Christ Notes > Bible Commentary > Wesley’s Explanatory Notes > 2 Samuel > 2 Samuel 17
 And I will come upon him while he is weary and weak handed, and will make him afraid: and all the people that are with him shall flee; and I will smite the king only:
And I will, … — That such a wretch as Absalom should aim at his father's throat is not strange. But that the body of the people, to whom David had been so great a blessing, should join with him in it, is amazing. But the finger of God was in it. Let not the best of parents, or the best of princes think it strange, if they are injured by those who should be their support and joy, when they (like David) have provoked God to turn against them.
 Then said Absalom, Call now Hushai the Archite also, and let us hear likewise what he saith.
Call Hushai — A wonderful effect of Divine Providence, influencing his heart, that he could not rest in Ahithophel's counsel, though it was so evidently wise, and approved by the general consent of his whole party; and that he should desire Hushai's advice, though neither his reputation for wisdom was equal to Ahithophel's, nor had he yet given anyone proof of his fidelity to Absalom. But there is no contending with that God who can arm a man against himself, and destroy him by his own mistakes and passions.
 Behold, he is hid now in some pit, or in some other place: and it will come to pass, when some of them be overthrown at the first, that whosoever heareth it will say, There is a slaughter among the people that follow Absalom.
Pit — Having been often accustomed to that course, and well acquainted with in all hiding-places from Saul's time. In one of them, unknown to us, he will lurk with some of his chosen men, and lie in ambush for us; and, when they see a fit opportunity, they will suddenly come forth and surprize some of our men, when they least expect it, and probably at first put them to flight.
Some — Namely, of Absalom's men sent against David.
At the first — Implying, that their good success at first would mightily animate David's men to proceed vigorously in the fight, and intimidate Absalom's army, and consequently would be both a presage and an occasion of their total defeat.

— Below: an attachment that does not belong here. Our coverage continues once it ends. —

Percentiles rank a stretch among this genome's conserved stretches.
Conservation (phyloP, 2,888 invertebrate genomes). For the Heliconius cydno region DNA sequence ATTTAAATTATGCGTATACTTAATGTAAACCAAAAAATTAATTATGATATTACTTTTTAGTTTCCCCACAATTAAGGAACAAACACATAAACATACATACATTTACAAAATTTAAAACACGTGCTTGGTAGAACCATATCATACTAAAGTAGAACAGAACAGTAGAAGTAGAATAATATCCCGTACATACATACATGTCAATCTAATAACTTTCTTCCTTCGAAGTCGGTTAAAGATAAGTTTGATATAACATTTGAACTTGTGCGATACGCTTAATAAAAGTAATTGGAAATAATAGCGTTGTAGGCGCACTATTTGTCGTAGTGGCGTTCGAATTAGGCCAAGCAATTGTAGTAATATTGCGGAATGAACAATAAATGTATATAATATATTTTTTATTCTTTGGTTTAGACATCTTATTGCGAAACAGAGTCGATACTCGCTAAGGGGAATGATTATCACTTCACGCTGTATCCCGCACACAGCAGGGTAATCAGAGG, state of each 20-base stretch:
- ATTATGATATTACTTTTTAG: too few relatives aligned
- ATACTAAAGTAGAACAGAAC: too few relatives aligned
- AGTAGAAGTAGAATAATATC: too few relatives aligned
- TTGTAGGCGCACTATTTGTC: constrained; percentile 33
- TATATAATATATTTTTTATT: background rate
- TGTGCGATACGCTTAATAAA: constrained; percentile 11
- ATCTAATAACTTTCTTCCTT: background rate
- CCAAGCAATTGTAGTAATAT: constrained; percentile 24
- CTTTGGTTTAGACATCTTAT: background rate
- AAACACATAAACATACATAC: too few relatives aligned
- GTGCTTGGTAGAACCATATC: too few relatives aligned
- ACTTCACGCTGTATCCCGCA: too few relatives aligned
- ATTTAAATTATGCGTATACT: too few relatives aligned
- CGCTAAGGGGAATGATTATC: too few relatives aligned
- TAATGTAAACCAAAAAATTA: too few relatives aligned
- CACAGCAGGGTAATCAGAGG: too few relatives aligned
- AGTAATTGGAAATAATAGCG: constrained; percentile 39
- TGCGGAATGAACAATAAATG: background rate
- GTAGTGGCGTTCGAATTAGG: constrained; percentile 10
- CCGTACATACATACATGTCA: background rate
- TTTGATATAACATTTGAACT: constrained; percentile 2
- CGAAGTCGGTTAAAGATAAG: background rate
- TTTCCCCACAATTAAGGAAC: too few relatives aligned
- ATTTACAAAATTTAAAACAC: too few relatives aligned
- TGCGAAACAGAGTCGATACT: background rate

Therefore I counsel that all Israel be generally gathered unto thee, from Dan even to Beersheba, as the sand that is by the sea for multitude; and that thou go to battle in thine own person.
I counsel — His pretence was, that they might make sure, though slow work: his design was to gain David time, that he might increase his army, and make better provision for the battle; and that the present heat of the people might be cooled, and they might bethink themselves of their duty, and return to their allegiance.
Thou — For thy presence will put life and courage into thy soldiers, who will be ambitious to shew their skill and courage in defending thy person, when they know that all their actions are observed by him who hath the distribution of rewards and punishments in his hands. Besides, the glory of the victory will be wholly thine, which now Ahithophel seeks to get to himself.
 So shall we come upon him in some place where he shall be found, and we will light upon him as the dew falleth on the ground: and of him and of all the men that are with him there shall not be left so much as one.
As dew — That is, plenteously, suddenly, irresistibly, and on all sides; for so the dew falls.
 Moreover, if he be gotten into a city, then shall all Israel bring ropes to that city, and we will draw it into the river, until there be not one small stone found there.
Bring ropes — It is an hyperbolical expression, suited to the vain-glorious temper of this insolent young man: implying, that they would do so if they could not destroy him another way: or, that they should be enough to do so, if there were occasion.